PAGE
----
This Lavish Photo Book Celebrates The Storied Legacy Of Tennis

Rizzoli’s “The Tennis Collection” serves up Novak Djokovic’s kits, Roger Federer’s rackets, and other pieces of extraordinary tennis ephemera.


Sporting pursuits and excellence sometimes feel out of reach away from the sideline or the magic of a live match, but a new book unlocks the world of tennis—one that stretches back centuries, to boot.

The Tennis Collection: A History of Iconic Players, Their Rackets, Outfits, and Equipment (the latest from publisher Rizzoli New York) goes beyond just match points and illustrious trophies, although each are covered in fine fashion across a handsome volume.


In fact, the volume goes a step further: It boasts more than 150 “pieces of extraordinary ephemera” hailing from iconic Western culture flagship and fashion museum the Museo de la Moda in Santiago, Chile, all tracing the story of the extraordinary sport.

The museum itself, as Rizzoli notes, houses “one of the world’s largest collections of tennis memorabilia,” and this just-released tome proves that point handily.


Adaptive tennis pioneer Gustavo Fernández takes readers through a journey stretching back centuries, to the first recorded mention of the sport in the 16th century, complete with his own selection from the museum.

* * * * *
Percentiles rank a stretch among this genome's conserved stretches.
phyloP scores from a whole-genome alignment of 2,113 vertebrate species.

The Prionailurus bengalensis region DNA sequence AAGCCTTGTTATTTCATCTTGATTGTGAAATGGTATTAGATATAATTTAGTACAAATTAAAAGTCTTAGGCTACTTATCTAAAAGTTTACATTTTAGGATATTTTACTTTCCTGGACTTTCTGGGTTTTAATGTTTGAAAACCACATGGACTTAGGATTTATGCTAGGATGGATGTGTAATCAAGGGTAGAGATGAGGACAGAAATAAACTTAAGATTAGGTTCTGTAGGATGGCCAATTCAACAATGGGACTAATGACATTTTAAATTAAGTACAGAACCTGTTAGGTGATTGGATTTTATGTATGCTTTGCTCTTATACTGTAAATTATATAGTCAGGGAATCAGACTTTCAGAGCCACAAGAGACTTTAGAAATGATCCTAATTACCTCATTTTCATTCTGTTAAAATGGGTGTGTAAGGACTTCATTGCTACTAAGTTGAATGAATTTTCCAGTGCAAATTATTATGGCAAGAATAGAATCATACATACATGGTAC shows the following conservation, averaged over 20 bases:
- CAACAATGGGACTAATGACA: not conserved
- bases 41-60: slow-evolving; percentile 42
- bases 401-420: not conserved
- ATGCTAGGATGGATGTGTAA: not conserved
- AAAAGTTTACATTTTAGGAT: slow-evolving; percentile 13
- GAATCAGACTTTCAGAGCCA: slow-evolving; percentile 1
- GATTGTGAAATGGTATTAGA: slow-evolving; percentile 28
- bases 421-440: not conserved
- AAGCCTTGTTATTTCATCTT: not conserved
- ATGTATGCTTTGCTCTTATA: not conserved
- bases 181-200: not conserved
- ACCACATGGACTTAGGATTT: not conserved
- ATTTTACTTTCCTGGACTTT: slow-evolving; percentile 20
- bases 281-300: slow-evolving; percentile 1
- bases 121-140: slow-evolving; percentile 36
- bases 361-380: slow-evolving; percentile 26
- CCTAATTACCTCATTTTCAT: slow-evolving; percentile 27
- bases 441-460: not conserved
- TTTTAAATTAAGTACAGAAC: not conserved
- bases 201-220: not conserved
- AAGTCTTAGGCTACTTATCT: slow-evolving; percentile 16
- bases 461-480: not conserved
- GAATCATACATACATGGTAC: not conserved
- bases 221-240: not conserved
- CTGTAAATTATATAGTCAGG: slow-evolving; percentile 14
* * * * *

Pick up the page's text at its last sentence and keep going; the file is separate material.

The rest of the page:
(Gustavo Fernandez and Rafael Nadal/Courtesy of Matias Donoso and Rizzoli)

A competition as stylish, intense and competitive as tennis naturally covers a lot of ground, and the volume responds in kind, featuring a glimpse at tennis memorabilia, numerous original interviews and a sneak peek at legendary tennis gear.


Among the items featured? Photographs spotlighting Bill Tilden’s 1920s tennis sweater, on-court looks from Chris Evert and Virginia Wade, and tennis kits worn by the likes of Novak Djokovic and Andre Agassi.


Vintage tennis pieces that helped shape the sport also are given place of pride in The Tennis Collection, back to eighteenth-century wooden rackets and onwards to technological feats like the lightning-quick, ergonomic rackets swung by Roger Federer.


From artwork to vintage tennis magazines and accessories, an array of priceless moments across the history of tennis are covered. And if a trip to the hallowed Museo de la Moda in Chile feels out of reach at the moment, the latest volume from Rizzoli is a perfectly exceptional replacement in the meantime: Game, set, match.